Thursday, December 2, 2010

Closing Reflections - Series on Disability Rights

By: Gary C. Norman, L.L.M. Candidate 2011 & Vice President of the American Association of Visually Impaired Attorneys

During the previous twenty years, the United States has bludgeoned the walls of exclusion of people with disabilities downward.  As far as the employment rate of people with disabilities, including law students and attorneys with disabilities, is disproportionately low when compared to the able-bodied populous. These walls, once the height of the Berlin Wall, continue to have a noticeable presence in society.

Because of the commitment of people with and without disabilities trained in the law, progress is positively achieved all the time.  For instance, the positive legislation addressing accessibility to technology that the FCC will implement in coming months as well as the affirmative mandates of the Executive Order issued by President Obama may result in more of these walls of social and economic exclusion to crumble, leading to a richer, a compassionate, and a better society.  These remaining walls will not erode into dust should the legal profession, as a leading force in civic society, not behold itself to a high standard of affirmative inclusion.

In furtherance of this call for progress, the issues that the legal profession must address, include but are not limited to, reasonable accommodations to the LSAT and to the bar exam, reasonable accommodations at work, inclusive of, for instance, assistance dog issues (near to my own life), and the sensitivity of members of the field.  The cost of assistive technology as well as the access to fruitful training of assistive technology is an important issue on which I have perhaps not rote on a sufficient enough basis.

The lack of the LSAC to constitute a reasonable partner in providing reasonable accommodations to the LSAT is an example where progress through action is needed.  The simplest solution to the LSAT would be – to the pleasure of all pre-law students - disbanding this superfluous gatekeeper to law school.  The bar examiners in California would evidently appear to constitute another example where good faith collaboration would not impede the entrance of other law students to the field and would clearly inure to the fair opportunity of people with disabilities to be legal professionals.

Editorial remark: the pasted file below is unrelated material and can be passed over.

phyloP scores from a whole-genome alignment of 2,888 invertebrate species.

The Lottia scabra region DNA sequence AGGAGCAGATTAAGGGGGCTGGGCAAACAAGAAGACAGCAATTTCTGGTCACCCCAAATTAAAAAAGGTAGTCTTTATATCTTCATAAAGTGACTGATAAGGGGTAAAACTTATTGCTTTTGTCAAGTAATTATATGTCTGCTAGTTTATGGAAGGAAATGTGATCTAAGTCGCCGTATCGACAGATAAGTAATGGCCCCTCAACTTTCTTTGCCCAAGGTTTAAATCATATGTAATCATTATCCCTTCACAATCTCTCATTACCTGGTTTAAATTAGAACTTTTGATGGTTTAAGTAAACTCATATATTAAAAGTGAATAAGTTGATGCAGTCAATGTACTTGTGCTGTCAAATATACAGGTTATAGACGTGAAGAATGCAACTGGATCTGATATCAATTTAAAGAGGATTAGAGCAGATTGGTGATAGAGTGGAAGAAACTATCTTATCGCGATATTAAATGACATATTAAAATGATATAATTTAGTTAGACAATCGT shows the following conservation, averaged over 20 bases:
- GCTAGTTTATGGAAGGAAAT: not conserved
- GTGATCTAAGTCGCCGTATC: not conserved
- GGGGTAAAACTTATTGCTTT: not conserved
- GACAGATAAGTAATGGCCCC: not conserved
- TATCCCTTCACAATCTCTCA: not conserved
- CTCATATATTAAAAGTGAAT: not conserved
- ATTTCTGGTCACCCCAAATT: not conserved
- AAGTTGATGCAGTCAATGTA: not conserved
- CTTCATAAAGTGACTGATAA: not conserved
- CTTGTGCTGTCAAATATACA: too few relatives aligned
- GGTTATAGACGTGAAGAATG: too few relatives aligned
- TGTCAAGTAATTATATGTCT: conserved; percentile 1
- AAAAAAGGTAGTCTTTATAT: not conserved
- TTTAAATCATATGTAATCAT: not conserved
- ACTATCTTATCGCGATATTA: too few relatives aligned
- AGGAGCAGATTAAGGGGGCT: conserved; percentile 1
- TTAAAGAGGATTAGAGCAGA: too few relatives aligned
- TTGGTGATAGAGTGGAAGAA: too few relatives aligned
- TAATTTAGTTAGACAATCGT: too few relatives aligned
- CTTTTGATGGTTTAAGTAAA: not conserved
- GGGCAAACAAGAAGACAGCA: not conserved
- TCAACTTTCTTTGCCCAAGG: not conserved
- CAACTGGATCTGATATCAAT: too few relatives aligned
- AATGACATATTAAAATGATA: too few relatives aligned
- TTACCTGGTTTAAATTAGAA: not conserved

The case of a woman with a sight disability, recognized as a leader in the disability civil rights arena, will shortly be before in the Ninth Circuit Court of Appeals to redress the position of the bar examiners in California that a reasonable accommodation will not be furnished.  As you combat against the tyrants of regression, all of us should provide a salute to you in urging that civic society take notice of its ethical, moral, and legal obligations. 

As opportunities are increasingly robust or as opportunities become increasingly robust to me as a blind person, I hope that I will continue to be in the service of my fellow citizens, including but not limited to, campaigning for public office in the future.

In conclusion, my desire is not for emoluments, if any, that might inure to me from penning these entries; rather, I hope that readers will have learned of, the challenges obstructing the inclusion of, but also the opportunities, like no other epoch in history, that are increasingly present to, students and attorneys with disabilities.  This is to note that as a person with a sight disability and also as an attorney and civil rights Commissioner, I have been pleased with the professional like conduct and the kindness of myriad students at WCL with whom I have interacted.  The legal field could acquire lessons from our fellow students.


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